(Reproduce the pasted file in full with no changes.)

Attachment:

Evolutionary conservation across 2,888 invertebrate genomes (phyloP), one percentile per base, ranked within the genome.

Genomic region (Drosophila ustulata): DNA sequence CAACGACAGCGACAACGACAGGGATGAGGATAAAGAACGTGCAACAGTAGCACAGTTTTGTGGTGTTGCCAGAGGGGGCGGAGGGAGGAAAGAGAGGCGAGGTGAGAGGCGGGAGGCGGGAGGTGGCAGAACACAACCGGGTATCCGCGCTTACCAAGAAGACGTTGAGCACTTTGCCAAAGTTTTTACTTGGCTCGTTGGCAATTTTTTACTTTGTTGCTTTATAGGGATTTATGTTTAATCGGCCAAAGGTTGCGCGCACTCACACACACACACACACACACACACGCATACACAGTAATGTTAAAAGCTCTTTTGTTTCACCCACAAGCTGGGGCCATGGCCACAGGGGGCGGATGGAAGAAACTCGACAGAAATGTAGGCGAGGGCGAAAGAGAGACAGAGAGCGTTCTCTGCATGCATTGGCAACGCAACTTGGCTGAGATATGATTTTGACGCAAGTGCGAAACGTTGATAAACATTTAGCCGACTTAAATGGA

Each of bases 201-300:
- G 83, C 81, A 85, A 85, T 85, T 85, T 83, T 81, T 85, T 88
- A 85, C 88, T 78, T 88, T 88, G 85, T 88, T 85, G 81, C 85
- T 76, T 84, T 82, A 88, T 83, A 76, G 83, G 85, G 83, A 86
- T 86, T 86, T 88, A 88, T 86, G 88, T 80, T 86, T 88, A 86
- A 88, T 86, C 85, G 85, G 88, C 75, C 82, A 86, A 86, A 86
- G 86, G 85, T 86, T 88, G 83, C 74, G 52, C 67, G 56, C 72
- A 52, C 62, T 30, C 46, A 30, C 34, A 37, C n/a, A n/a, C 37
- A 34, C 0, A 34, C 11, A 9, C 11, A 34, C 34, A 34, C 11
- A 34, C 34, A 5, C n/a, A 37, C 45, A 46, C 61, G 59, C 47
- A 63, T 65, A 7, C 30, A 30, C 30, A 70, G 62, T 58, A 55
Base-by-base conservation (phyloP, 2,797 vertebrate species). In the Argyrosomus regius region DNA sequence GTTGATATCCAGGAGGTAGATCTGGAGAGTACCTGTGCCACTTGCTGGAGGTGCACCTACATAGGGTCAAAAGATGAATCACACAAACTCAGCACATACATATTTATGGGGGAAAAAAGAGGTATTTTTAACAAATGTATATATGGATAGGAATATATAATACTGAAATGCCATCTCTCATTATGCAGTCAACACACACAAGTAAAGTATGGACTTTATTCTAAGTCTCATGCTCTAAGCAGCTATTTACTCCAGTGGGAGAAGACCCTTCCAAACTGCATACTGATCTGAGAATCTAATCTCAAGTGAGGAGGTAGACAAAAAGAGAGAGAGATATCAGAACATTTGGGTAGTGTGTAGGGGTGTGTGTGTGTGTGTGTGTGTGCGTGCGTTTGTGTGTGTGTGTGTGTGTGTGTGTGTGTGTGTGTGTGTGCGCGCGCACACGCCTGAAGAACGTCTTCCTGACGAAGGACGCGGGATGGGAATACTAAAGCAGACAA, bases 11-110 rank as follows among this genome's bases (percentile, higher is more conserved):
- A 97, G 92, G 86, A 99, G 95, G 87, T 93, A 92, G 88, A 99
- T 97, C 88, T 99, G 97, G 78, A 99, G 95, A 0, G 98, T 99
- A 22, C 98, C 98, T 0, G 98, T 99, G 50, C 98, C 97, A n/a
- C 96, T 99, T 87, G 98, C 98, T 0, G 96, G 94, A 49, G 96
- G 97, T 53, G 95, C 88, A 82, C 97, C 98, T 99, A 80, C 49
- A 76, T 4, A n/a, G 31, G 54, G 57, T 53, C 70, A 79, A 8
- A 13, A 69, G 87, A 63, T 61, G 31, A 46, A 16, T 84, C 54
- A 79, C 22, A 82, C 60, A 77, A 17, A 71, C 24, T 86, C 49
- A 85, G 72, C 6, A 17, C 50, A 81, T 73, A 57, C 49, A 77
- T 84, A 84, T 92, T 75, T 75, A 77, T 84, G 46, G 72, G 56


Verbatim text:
Evolutionary conservation across 2,888 invertebrate genomes (phyloP), one percentile per base, ranked within the genome.

Genomic region (Drosophila ustulata): DNA sequence CAACGACAGCGACAACGACAGGGATGAGGATAAAGAACGTGCAACAGTAGCACAGTTTTGTGGTGTTGCCAGAGGGGGCGGAGGGAGGAAAGAGAGGCGAGGTGAGAGGCGGGAGGCGGGAGGTGGCAGAACACAACCGGGTATCCGCGCTTACCAAGAAGACGTTGAGCACTTTGCCAAAGTTTTTACTTGGCTCGTTGGCAATTTTTTACTTTGTTGCTTTATAGGGATTTATGTTTAATCGGCCAAAGGTTGCGCGCACTCACACACACACACACACACACACACGCATACACAGTAATGTTAAAAGCTCTTTTGTTTCACCCACAAGCTGGGGCCATGGCCACAGGGGGCGGATGGAAGAAACTCGACAGAAATGTAGGCGAGGGCGAAAGAGAGACAGAGAGCGTTCTCTGCATGCATTGGCAACGCAACTTGGCTGAGATATGATTTTGACGCAAGTGCGAAACGTTGATAAACATTTAGCCGACTTAAATGGA

Each of bases 201-300:
- G 83, C 81, A 85, A 85, T 85, T 85, T 83, T 81, T 85, T 88
- A 85, C 88, T 78, T 88, T 88, G 85, T 88, T 85, G 81, C 85
- T 76, T 84, T 82, A 88, T 83, A 76, G 83, G 85, G 83, A 86
- T 86, T 86, T 88, A 88, T 86, G 88, T 80, T 86, T 88, A 86
- A 88, T 86, C 85, G 85, G 88, C 75, C 82, A 86, A 86, A 86
- G 86, G 85, T 86, T 88, G 83, C 74, G 52, C 67, G 56, C 72
- A 52, C 62, T 30, C 46, A 30, C 34, A 37, C n/a, A n/a, C 37
- A 34, C 0, A 34, C 11, A 9, C 11, A 34, C 34, A 34, C 11
- A 34, C 34, A 5, C n/a, A 37, C 45, A 46, C 61, G 59, C 47
- A 63, T 65, A 7, C 30, A 30, C 30, A 70, G 62, T 58, A 55
Base-by-base conservation (phyloP, 2,797 vertebrate species). In the Argyrosomus regius region DNA sequence GTTGATATCCAGGAGGTAGATCTGGAGAGTACCTGTGCCACTTGCTGGAGGTGCACCTACATAGGGTCAAAAGATGAATCACACAAACTCAGCACATACATATTTATGGGGGAAAAAAGAGGTATTTTTAACAAATGTATATATGGATAGGAATATATAATACTGAAATGCCATCTCTCATTATGCAGTCAACACACACAAGTAAAGTATGGACTTTATTCTAAGTCTCATGCTCTAAGCAGCTATTTACTCCAGTGGGAGAAGACCCTTCCAAACTGCATACTGATCTGAGAATCTAATCTCAAGTGAGGAGGTAGACAAAAAGAGAGAGAGATATCAGAACATTTGGGTAGTGTGTAGGGGTGTGTGTGTGTGTGTGTGTGTGCGTGCGTTTGTGTGTGTGTGTGTGTGTGTGTGTGTGTGTGTGTGTGTGCGCGCGCACACGCCTGAAGAACGTCTTCCTGACGAAGGACGCGGGATGGGAATACTAAAGCAGACAA, bases 11-110 rank as follows among this genome's bases (percentile, higher is more conserved):
- A 97, G 92, G 86, A 99, G 95, G 87, T 93, A 92, G 88, A 99
- T 97, C 88, T 99, G 97, G 78, A 99, G 95, A 0, G 98, T 99
- A 22, C 98, C 98, T 0, G 98, T 99, G 50, C 98, C 97, A n/a
- C 96, T 99, T 87, G 98, C 98, T 0, G 96, G 94, A 49, G 96
- G 97, T 53, G 95, C 88, A 82, C 97, C 98, T 99, A 80, C 49
- A 76, T 4, A n/a, G 31, G 54, G 57, T 53, C 70, A 79, A 8
- A 13, A 69, G 87, A 63, T 61, G 31, A 46, A 16, T 84, C 54
- A 79, C 22, A 82, C 60, A 77, A 17, A 71, C 24, T 86, C 49
- A 85, G 72, C 6, A 17, C 50, A 81, T 73, A 57, C 49, A 77
- T 84, A 84, T 92, T 75, T 75, A 77, T 84, G 46, G 72, G 56